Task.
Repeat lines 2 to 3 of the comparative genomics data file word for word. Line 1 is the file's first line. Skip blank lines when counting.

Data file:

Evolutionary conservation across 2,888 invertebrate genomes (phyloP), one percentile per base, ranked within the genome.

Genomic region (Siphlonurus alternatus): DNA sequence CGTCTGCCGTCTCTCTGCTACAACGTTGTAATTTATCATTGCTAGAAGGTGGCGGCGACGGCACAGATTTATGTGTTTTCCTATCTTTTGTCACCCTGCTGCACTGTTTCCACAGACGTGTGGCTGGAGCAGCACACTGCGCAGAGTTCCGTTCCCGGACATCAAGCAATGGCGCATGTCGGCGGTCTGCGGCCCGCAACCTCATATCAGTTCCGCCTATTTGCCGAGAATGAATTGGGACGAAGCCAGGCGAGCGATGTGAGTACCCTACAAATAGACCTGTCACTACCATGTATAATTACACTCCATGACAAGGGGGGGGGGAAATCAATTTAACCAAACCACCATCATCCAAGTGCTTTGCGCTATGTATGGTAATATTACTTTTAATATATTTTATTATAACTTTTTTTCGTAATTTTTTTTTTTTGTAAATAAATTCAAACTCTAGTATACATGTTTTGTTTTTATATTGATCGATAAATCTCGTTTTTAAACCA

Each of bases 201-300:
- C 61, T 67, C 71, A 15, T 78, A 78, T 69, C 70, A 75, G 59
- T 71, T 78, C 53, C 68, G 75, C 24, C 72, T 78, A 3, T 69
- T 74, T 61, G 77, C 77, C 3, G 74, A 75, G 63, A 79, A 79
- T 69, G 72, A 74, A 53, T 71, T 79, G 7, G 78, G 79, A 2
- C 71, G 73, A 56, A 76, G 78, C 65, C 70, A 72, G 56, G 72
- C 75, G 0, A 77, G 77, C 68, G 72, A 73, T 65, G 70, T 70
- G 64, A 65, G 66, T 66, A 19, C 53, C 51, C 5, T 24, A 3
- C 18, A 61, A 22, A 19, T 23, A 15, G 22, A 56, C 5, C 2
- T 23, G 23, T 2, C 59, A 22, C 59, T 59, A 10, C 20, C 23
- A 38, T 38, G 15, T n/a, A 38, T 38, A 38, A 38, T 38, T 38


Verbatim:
Genomic region (Siphlonurus alternatus): DNA sequence CGTCTGCCGTCTCTCTGCTACAACGTTGTAATTTATCATTGCTAGAAGGTGGCGGCGACGGCACAGATTTATGTGTTTTCCTATCTTTTGTCACCCTGCTGCACTGTTTCCACAGACGTGTGGCTGGAGCAGCACACTGCGCAGAGTTCCGTTCCCGGACATCAAGCAATGGCGCATGTCGGCGGTCTGCGGCCCGCAACCTCATATCAGTTCCGCCTATTTGCCGAGAATGAATTGGGACGAAGCCAGGCGAGCGATGTGAGTACCCTACAAATAGACCTGTCACTACCATGTATAATTACACTCCATGACAAGGGGGGGGGGAAATCAATTTAACCAAACCACCATCATCCAAGTGCTTTGCGCTATGTATGGTAATATTACTTTTAATATATTTTATTATAACTTTTTTTCGTAATTTTTTTTTTTTGTAAATAAATTCAAACTCTAGTATACATGTTTTGTTTTTATATTGATCGATAAATCTCGTTTTTAAACCA

Each of bases 201-300: